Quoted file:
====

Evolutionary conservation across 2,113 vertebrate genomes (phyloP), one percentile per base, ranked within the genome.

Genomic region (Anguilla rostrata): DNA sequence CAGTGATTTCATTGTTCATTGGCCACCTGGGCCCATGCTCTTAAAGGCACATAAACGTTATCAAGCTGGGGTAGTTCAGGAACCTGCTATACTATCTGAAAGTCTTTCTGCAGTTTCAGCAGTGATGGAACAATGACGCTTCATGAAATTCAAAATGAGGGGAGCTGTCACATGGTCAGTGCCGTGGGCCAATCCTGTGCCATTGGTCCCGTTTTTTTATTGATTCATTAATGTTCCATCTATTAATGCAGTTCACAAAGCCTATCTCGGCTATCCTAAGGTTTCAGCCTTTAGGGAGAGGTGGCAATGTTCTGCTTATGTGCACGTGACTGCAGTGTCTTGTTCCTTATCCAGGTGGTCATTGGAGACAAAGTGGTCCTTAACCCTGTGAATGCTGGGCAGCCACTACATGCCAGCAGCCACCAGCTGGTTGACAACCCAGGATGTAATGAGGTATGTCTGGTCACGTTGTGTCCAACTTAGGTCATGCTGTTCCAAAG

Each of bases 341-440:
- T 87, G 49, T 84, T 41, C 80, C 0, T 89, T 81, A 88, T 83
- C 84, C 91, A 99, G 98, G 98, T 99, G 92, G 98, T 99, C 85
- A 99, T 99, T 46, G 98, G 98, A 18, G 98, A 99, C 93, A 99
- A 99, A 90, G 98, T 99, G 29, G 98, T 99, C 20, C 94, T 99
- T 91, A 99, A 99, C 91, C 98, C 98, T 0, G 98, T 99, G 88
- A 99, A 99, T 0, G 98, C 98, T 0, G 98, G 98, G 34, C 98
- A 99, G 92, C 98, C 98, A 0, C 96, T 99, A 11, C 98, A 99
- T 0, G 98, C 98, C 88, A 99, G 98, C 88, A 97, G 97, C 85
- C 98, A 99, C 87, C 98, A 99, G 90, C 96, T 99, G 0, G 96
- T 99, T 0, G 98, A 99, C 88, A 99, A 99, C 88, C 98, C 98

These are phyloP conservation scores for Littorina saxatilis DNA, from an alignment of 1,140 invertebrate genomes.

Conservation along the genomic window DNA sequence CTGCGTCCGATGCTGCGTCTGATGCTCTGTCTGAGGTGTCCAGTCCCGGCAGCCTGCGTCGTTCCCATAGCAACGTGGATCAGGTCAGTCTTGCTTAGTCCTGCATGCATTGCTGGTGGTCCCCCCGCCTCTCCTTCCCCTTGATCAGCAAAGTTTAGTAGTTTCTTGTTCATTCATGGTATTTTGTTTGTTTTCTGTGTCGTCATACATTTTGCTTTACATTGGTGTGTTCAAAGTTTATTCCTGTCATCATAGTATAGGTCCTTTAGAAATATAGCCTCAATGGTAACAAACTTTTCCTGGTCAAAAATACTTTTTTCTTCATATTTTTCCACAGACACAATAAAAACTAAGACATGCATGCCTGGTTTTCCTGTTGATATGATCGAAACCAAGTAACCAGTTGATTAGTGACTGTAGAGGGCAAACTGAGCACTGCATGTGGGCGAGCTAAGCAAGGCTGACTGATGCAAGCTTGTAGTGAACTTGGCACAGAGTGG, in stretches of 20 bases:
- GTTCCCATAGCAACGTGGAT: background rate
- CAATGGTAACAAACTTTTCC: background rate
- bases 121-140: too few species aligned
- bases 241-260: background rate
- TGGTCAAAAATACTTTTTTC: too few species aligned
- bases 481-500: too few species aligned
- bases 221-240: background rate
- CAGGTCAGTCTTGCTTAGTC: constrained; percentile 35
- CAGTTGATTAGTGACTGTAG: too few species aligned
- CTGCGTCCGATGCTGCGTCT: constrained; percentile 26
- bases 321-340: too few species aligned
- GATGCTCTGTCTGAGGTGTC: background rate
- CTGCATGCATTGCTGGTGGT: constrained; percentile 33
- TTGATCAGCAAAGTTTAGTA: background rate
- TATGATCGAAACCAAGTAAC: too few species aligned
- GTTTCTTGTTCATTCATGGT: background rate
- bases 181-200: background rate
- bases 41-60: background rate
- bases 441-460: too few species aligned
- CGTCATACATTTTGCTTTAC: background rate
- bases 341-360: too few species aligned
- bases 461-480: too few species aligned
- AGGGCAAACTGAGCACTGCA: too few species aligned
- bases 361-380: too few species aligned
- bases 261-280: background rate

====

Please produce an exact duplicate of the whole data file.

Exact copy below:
Evolutionary conservation across 2,113 vertebrate genomes (phyloP), one percentile per base, ranked within the genome.

Genomic region (Anguilla rostrata): DNA sequence CAGTGATTTCATTGTTCATTGGCCACCTGGGCCCATGCTCTTAAAGGCACATAAACGTTATCAAGCTGGGGTAGTTCAGGAACCTGCTATACTATCTGAAAGTCTTTCTGCAGTTTCAGCAGTGATGGAACAATGACGCTTCATGAAATTCAAAATGAGGGGAGCTGTCACATGGTCAGTGCCGTGGGCCAATCCTGTGCCATTGGTCCCGTTTTTTTATTGATTCATTAATGTTCCATCTATTAATGCAGTTCACAAAGCCTATCTCGGCTATCCTAAGGTTTCAGCCTTTAGGGAGAGGTGGCAATGTTCTGCTTATGTGCACGTGACTGCAGTGTCTTGTTCCTTATCCAGGTGGTCATTGGAGACAAAGTGGTCCTTAACCCTGTGAATGCTGGGCAGCCACTACATGCCAGCAGCCACCAGCTGGTTGACAACCCAGGATGTAATGAGGTATGTCTGGTCACGTTGTGTCCAACTTAGGTCATGCTGTTCCAAAG

Each of bases 341-440:
- T 87, G 49, T 84, T 41, C 80, C 0, T 89, T 81, A 88, T 83
- C 84, C 91, A 99, G 98, G 98, T 99, G 92, G 98, T 99, C 85
- A 99, T 99, T 46, G 98, G 98, A 18, G 98, A 99, C 93, A 99
- A 99, A 90, G 98, T 99, G 29, G 98, T 99, C 20, C 94, T 99
- T 91, A 99, A 99, C 91, C 98, C 98, T 0, G 98, T 99, G 88
- A 99, A 99, T 0, G 98, C 98, T 0, G 98, G 98, G 34, C 98
- A 99, G 92, C 98, C 98, A 0, C 96, T 99, A 11, C 98, A 99
- T 0, G 98, C 98, C 88, A 99, G 98, C 88, A 97, G 97, C 85
- C 98, A 99, C 87, C 98, A 99, G 90, C 96, T 99, G 0, G 96
- T 99, T 0, G 98, A 99, C 88, A 99, A 99, C 88, C 98, C 98

These are phyloP conservation scores for Littorina saxatilis DNA, from an alignment of 1,140 invertebrate genomes.

Conservation along the genomic window DNA sequence CTGCGTCCGATGCTGCGTCTGATGCTCTGTCTGAGGTGTCCAGTCCCGGCAGCCTGCGTCGTTCCCATAGCAACGTGGATCAGGTCAGTCTTGCTTAGTCCTGCATGCATTGCTGGTGGTCCCCCCGCCTCTCCTTCCCCTTGATCAGCAAAGTTTAGTAGTTTCTTGTTCATTCATGGTATTTTGTTTGTTTTCTGTGTCGTCATACATTTTGCTTTACATTGGTGTGTTCAAAGTTTATTCCTGTCATCATAGTATAGGTCCTTTAGAAATATAGCCTCAATGGTAACAAACTTTTCCTGGTCAAAAATACTTTTTTCTTCATATTTTTCCACAGACACAATAAAAACTAAGACATGCATGCCTGGTTTTCCTGTTGATATGATCGAAACCAAGTAACCAGTTGATTAGTGACTGTAGAGGGCAAACTGAGCACTGCATGTGGGCGAGCTAAGCAAGGCTGACTGATGCAAGCTTGTAGTGAACTTGGCACAGAGTGG, in stretches of 20 bases:
- GTTCCCATAGCAACGTGGAT: background rate
- CAATGGTAACAAACTTTTCC: background rate
- bases 121-140: too few species aligned
- bases 241-260: background rate
- TGGTCAAAAATACTTTTTTC: too few species aligned
- bases 481-500: too few species aligned
- bases 221-240: background rate
- CAGGTCAGTCTTGCTTAGTC: constrained; percentile 35
- CAGTTGATTAGTGACTGTAG: too few species aligned
- CTGCGTCCGATGCTGCGTCT: constrained; percentile 26
- bases 321-340: too few species aligned
- GATGCTCTGTCTGAGGTGTC: background rate
- CTGCATGCATTGCTGGTGGT: constrained; percentile 33
- TTGATCAGCAAAGTTTAGTA: background rate
- TATGATCGAAACCAAGTAAC: too few species aligned
- GTTTCTTGTTCATTCATGGT: background rate
- bases 181-200: background rate
- bases 41-60: background rate
- bases 441-460: too few species aligned
- CGTCATACATTTTGCTTTAC: background rate
- bases 341-360: too few species aligned
- bases 461-480: too few species aligned
- AGGGCAAACTGAGCACTGCA: too few species aligned
- bases 361-380: too few species aligned
- bases 261-280: background rate